West Nile Virus
West Nile Virus & Mosquito Monitoring
West Nile Virus (WNV) was first identified in Dane County in 2001, in a dead crow. Multiple WNV positive birds have been found in Dane County every year since then. For this reason, the emergence of the mosquito-borne West Nile Virus (WNV) in Wisconsin, and specifically in Dane County, has created the need for a public health response. The following is information about WNV, the illness that may result, and the PHMDC's response.
Go to state-wide
public health information on West Nile Virus.
WHAT IS WNV?
West Nile Virus is a virus that was first identified in Uganda in 1937. This virus was first identified in the United States in 1999 during an outbreak in New York. Since that time, the virus has been found in mosquitoes, birds, horses, and humans throughout the United States.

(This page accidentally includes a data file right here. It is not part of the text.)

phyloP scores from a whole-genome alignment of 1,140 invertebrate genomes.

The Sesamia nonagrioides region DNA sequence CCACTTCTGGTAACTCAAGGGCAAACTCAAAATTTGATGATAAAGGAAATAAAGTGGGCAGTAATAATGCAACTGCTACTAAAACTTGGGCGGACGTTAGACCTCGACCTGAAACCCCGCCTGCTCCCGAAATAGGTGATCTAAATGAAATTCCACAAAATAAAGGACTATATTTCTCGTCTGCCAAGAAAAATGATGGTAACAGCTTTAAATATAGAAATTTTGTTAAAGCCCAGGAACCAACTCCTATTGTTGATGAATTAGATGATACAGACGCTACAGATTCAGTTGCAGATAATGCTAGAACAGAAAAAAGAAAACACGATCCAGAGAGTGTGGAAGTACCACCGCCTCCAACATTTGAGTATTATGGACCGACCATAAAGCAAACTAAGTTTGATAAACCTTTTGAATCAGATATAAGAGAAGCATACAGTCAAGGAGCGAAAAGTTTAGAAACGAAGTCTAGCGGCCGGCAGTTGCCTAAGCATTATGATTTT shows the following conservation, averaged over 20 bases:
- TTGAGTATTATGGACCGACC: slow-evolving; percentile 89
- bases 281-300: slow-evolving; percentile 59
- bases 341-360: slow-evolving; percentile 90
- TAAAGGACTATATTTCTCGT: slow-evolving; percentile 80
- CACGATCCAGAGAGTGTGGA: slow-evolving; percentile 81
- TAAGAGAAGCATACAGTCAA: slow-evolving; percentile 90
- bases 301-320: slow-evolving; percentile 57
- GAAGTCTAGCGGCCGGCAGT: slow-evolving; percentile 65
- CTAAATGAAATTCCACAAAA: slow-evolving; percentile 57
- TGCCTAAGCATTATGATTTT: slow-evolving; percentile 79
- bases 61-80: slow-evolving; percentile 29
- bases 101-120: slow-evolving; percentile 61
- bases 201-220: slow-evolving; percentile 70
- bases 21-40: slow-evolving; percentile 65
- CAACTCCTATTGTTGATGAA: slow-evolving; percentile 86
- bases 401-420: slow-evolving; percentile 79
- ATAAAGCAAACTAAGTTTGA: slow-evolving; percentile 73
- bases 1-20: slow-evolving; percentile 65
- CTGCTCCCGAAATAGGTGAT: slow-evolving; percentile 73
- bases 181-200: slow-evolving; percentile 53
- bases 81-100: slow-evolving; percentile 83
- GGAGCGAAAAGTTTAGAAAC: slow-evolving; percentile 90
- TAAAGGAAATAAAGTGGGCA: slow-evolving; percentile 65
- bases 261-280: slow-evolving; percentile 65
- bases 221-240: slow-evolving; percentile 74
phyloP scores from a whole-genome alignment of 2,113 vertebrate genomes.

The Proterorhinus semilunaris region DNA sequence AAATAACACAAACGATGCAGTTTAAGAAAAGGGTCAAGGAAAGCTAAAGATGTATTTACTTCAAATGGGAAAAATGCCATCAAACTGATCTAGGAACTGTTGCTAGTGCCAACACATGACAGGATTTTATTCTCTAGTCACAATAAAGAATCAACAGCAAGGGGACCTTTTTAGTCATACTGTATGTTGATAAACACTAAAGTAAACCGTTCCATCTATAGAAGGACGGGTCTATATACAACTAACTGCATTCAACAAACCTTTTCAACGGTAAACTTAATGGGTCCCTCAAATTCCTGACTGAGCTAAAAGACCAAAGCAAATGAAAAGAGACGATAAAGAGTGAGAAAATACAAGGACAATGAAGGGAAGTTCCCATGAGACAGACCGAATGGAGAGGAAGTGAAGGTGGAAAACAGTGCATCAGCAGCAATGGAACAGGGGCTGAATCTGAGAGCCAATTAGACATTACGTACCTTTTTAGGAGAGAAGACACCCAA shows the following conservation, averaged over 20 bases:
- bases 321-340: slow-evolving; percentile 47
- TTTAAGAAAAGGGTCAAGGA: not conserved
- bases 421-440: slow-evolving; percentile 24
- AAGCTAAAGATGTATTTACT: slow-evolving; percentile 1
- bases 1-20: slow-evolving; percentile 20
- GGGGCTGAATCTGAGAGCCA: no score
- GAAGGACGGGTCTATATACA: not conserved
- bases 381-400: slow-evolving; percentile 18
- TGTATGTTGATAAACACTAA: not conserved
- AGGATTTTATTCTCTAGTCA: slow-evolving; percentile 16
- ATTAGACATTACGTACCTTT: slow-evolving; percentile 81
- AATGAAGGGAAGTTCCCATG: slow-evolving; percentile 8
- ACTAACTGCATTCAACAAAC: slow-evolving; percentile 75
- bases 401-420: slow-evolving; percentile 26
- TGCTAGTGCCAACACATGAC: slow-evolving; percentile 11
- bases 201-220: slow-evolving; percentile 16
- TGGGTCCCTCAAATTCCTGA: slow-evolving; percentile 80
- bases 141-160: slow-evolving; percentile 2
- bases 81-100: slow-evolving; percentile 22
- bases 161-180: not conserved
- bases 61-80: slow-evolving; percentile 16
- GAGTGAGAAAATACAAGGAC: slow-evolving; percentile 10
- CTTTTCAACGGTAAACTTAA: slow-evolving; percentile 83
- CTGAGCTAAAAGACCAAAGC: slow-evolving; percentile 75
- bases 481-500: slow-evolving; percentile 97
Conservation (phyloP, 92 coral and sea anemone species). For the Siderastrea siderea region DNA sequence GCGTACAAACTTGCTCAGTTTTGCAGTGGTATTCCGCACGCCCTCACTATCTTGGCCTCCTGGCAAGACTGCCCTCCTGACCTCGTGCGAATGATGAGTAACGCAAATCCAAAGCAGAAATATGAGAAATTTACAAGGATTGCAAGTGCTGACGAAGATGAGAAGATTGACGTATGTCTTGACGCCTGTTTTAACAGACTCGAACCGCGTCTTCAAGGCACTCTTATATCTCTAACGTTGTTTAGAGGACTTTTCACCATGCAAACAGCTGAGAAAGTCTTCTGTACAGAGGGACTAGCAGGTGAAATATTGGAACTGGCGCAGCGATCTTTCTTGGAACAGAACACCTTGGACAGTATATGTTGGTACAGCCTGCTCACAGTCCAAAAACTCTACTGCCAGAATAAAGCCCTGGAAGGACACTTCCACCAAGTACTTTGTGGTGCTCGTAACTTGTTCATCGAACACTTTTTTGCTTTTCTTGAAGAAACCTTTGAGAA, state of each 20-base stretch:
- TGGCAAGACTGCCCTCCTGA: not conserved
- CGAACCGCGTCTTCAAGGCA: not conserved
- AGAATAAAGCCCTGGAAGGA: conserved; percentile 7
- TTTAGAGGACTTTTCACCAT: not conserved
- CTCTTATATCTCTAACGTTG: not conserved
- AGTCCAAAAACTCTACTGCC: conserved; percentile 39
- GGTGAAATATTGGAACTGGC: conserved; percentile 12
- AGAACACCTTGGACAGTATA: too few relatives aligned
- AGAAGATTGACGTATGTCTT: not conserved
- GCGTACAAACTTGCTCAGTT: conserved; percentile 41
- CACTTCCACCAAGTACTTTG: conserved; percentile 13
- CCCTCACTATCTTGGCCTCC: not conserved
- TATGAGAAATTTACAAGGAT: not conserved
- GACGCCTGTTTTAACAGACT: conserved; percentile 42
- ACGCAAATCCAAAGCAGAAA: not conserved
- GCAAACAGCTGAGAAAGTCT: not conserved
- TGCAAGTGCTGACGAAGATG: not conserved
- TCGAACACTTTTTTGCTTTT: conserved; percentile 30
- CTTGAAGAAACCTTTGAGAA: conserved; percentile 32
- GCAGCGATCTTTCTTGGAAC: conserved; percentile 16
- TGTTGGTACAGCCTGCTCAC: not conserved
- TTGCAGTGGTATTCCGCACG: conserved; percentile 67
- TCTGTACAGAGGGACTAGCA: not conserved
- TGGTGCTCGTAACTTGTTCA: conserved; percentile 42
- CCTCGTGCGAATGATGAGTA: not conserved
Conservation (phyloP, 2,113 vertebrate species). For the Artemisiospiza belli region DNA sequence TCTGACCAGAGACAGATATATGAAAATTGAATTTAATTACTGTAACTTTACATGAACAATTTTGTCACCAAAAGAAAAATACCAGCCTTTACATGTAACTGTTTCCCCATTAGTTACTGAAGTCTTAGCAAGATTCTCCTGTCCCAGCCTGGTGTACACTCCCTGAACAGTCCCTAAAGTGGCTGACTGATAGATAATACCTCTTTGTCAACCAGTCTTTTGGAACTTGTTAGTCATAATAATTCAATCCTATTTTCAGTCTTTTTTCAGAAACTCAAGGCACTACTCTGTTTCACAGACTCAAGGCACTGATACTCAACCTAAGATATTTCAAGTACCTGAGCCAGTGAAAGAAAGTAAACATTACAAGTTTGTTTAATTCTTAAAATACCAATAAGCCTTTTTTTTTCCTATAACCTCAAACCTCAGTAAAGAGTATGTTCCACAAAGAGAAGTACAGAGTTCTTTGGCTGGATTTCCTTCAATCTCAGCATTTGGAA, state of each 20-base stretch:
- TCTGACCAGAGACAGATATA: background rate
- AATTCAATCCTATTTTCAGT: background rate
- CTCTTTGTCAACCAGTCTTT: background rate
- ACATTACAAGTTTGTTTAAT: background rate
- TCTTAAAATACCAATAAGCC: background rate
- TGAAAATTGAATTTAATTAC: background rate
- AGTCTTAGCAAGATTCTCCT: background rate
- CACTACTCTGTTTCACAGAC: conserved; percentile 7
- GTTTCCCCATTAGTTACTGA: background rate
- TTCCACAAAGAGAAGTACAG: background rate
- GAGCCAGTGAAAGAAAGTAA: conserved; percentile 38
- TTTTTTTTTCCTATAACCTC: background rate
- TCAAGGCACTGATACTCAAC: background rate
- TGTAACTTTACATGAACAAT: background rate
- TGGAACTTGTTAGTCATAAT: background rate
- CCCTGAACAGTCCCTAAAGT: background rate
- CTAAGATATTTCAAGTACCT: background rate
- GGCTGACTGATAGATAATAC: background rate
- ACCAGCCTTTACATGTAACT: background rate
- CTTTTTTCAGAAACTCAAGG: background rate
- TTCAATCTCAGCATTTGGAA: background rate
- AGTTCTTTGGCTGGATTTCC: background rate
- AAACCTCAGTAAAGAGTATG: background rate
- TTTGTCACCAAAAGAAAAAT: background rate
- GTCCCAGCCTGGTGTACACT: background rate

HOW CAN I BE EXPOSED TO WNV?
People may be exposed to WNV when an infected mosquito bites them. However, only a small percentage of mosquitoes are expected to carry the virus so the risk of being infected with WNV from any single mosquito bite is very small. For a mosquito to become infected with the virus, it must bite an infected bird.
DO ALL MOSQUITOES CARRY WNV?
No. Monitoring data in the United States have indicated that mosquitoes in the Culex group are most often infected with WNV. This is significant because most of the nuisance mosquitoes in Madison belong to the Aedes group, which are less likely to carry the West Nile Virus. Culex mosquitoes found in the Madison area (usually Culex pipens or Culex restuans) are considered to be evening and nighttime biters and commonly breed in stagnant or polluted water.
CAN WNV MAKE ME SICK?
Most of the time, people infected with WNV will have no symptoms or will develop a mild illness that includes fever. In severe cases, encephalitis may develop. The Centers for Disease Control and Prevention (CDC) reports that less than 1% of persons that get infected will develop severe illness. Serious illness resulting from WNV can happen at any age; however, most cases of serious illness have occurred in persons greater than 50 years of age